Food in Paris for a mixed group
We will be going to Paris the second week-end of October (arriving on Thursday and leaving on Sunday)with my brothers and sister. We will be a group of eight in total, with a pretty large spread of interest in food (me and my wife pretty serious (hobby) cooks, and extremely interested in restaurant food, one brother who really enjoys good food and wine, and most of the rest a bit "can take it or leave it", and one who is afraid of anything with taste). I have convinced the whole group that we "need" to have one 3* lunch, and have also taken the responsibility for the rest of the food-program. Help in the following areas would be greatly appreciated:
1) We are all arriving early on Thursday evening, and staying in a hotel in the Quartier Latin. Everybody will be tired from travelling (Norway/The Netherlands), and I figured on getting us a table at a Bistro in the neighbourhood. Any recomendations?
2) 3* lunch in Friday will be a challenge for some of the group in any case, so I am not planning to be too careful. Last time I had a 3* lunch in Paris was at Taillevent, which was great but very traditional and reserved. This time I figured to try the other end of the scale and go for Gaignaire. Any thoughts?
3) Saturday I will only plan in dinner. Maybe me and my brother will slip off to L'atelier de Joel Rebuchon for lunch, but this will not be a group thing. Dinner should be in a "nice traditional" French restaurant that is relatively relaxed. Could be anywhere in Paris within reasonable taxi distance. Any ideas?
4) My wife and I will probably be travelling back to The Netherlands by train, and that means that lunch will be in Terminus Nord, as it allways has been.............
Looking forward to your input
Here are my suggestions:
1) Le Bistro d'Henri, St Germain. 16 Rue Princesse, 75006. It's right near Odeon and Blvd. St. Germain. Standard bistro food in a casual environment, chalkboard menu, so I hope you can read some French. Might be difficult to get into later in the evening, try to go early.
A quieter bistro would be Grannie, 27 rue Pierre Leroux, right behind Bon Marche. Guaranteed that it won't be crowded, you can make reservations, and the food is spectacular. Traditional bistro with an Asian twist (chef is Japanese), but not too fusion-y.
2) Gaignaire might be too out there even for some of your party, I would suggest Guy Savoy instead. One of my most memorable meals was his tasting menu.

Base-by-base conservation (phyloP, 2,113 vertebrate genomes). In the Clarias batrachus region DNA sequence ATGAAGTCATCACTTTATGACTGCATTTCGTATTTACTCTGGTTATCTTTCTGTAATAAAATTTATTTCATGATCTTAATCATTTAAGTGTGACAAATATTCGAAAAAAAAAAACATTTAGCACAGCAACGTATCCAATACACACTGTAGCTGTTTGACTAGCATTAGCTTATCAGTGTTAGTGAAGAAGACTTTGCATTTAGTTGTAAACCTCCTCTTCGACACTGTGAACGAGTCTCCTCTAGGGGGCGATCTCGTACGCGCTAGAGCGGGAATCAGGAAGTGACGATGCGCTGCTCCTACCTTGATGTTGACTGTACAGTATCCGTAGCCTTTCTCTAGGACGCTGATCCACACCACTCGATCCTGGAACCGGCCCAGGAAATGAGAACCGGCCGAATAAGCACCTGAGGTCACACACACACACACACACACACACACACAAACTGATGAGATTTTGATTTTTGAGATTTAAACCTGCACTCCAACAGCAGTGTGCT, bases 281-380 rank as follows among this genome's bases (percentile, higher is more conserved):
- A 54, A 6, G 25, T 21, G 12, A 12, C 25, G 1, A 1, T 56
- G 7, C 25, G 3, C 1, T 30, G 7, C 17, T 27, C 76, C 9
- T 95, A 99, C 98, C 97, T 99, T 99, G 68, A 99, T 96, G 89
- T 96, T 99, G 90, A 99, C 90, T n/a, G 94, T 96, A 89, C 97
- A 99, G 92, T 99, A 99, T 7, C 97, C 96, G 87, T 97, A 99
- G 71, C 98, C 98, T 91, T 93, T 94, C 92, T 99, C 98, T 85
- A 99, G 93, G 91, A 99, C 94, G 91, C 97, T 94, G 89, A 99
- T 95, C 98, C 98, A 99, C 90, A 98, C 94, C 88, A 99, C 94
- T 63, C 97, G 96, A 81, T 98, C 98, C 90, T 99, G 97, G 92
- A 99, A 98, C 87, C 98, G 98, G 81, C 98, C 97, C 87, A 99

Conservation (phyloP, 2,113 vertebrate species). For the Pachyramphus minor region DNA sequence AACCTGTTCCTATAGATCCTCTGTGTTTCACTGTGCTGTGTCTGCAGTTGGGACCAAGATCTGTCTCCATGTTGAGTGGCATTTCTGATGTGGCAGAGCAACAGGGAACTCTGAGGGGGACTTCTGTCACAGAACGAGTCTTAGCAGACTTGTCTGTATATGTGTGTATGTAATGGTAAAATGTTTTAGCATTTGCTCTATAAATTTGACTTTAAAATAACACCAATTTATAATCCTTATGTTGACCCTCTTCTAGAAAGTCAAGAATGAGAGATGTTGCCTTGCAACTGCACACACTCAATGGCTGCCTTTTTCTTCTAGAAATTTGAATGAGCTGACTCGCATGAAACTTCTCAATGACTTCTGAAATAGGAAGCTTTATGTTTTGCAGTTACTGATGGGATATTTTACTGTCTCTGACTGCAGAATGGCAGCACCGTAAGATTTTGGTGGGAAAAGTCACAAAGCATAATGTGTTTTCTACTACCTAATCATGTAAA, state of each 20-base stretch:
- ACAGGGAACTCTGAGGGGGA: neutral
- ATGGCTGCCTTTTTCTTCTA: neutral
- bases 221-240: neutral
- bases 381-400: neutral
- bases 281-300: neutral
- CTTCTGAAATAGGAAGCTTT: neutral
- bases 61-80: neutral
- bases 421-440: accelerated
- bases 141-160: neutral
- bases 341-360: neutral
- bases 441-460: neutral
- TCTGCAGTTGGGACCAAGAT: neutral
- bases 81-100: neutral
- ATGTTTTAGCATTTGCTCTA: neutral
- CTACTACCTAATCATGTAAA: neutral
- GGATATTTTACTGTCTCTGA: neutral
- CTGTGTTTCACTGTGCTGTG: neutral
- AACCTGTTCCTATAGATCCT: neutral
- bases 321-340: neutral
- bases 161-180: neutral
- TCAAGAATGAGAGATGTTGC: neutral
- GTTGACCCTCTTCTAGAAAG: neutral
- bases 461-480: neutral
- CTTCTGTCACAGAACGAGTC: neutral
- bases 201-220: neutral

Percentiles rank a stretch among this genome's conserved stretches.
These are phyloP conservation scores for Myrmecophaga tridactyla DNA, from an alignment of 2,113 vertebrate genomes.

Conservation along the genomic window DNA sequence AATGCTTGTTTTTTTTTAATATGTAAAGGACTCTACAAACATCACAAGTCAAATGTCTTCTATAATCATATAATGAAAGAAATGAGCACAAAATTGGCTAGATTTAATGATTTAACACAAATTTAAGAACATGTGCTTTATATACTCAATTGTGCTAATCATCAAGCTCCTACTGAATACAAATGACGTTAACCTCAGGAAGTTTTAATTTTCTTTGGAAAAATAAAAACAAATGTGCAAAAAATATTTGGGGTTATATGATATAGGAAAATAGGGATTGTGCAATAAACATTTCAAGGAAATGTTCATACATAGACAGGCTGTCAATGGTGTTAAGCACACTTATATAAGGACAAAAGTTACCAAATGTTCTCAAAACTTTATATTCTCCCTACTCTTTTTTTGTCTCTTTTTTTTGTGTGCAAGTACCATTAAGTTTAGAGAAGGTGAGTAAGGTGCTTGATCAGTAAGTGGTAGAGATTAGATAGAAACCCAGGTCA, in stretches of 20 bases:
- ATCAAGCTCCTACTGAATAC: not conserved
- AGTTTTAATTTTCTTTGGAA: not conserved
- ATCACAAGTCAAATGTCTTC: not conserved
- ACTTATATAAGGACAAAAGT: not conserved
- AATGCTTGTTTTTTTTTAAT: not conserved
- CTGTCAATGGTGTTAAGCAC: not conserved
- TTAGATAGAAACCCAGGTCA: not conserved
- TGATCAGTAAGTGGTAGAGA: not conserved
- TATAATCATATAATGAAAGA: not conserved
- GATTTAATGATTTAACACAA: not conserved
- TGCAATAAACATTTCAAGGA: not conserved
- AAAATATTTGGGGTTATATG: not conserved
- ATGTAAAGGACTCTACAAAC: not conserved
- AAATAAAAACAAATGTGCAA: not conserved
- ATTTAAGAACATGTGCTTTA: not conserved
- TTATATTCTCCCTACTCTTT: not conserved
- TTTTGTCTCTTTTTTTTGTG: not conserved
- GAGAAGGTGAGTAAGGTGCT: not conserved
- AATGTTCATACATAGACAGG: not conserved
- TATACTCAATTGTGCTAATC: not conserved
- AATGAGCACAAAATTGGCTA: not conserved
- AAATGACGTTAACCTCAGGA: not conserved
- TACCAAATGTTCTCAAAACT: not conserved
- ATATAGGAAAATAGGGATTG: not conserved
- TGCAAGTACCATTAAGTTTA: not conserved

3) Traditional would be La Coupole near Montparnasse, a few minute's cab ride from the Latin Quarter. Definitely make reservations (available online, i believe), and everybody will find something there. Beautiful dining room, bustling, and a definite experience that is still casual enough that you can wear whatever you want.
Au Fil de Saisons in the Marais is quiet, small, and very relaxed- completely different feel from La Coupole.
4)Sorry, no help here!
In case you need more help:
Some of my favorites in Paris:
1) since you're thinking about a traditional bistro for Saturday, a few 'non-traditional' bistros in the 5th/6th:
La Bastide D'Odeon, 6e
Les Bookinistes, 6e
Le Reminet. 5e
Chez Maitre Paul, 6th
La Rotisserie d’en Face, 6e
2). If you are looking for a 3star opposite of the traditional Taillevent, Pierre Gagnaire would be it. After 3 meals there, I've come away with similar opinions as most others: many great dishes, some good, a few mystifying. I have not had their prix fixe lunch so I am not much help there. If you are looking for a "reasonable" 3star lunch, Guy Savoy does not offer a prix fixe lunch.
3) traditional bistros serving classic cooking such as coq au vin, steak,, rack of lamb, boeuf a la bourguignonne:
La Tour de Montlhery (also known as Chez Denise), 1e
Chez Georges, 2e
Chez Rene, 5e
Au Moulin a Vent, 5e
Le Petit Marguery, 13e, late Oct and after for game, other dishes are also good
Au Trou Gascon, 12e, if you looking for food from the South West of France
Just back from the long week-end in Paris, and everybody had a great time. Thanks to Chezchristine and PBSF for their input and ideas.
On Thursday night we ended up eating at Grannie. It was a bit out of the way, but was very nice indeed. The food was great (could not really detect any Fusion-y aspect to the food), service was very good, asnd the wines were excellent.
On Friday we had lunch at Guy Savoy. This was heaven...... We were seated in theur private dining room across the street from the restaurant, and though it might have been fun to be part of the restaurant scene, this was perfect for our group of eight. We had their Euro 150 lunch menu which included the oyster on ice, cod and egg, artichoke soup, lamd steak, and a "ton" of deserts (it all sounds nicer in French). The food was wonderful, what surprised me the most was the lightness of the preperation (for example the cod was just lightly steamed, and was served naked except for a poached egg and some spinach) which really allowed the quality of the ingredients to shine through. The service was excellent, and it really brings home to you the manpower required for this level of quality when you see three people working full time only for your meal the whole afternoon.
On Sauturday, the only disapointment, Le Reminet, which deserves its own post.
Today we had lunch at Terminus Nord, and it was , as allways, great. I really love this place. The food is good (not great, but honest), service is excellent, and it is just a lot of fun seeing all the people moving in and out to grab some food before catching their train.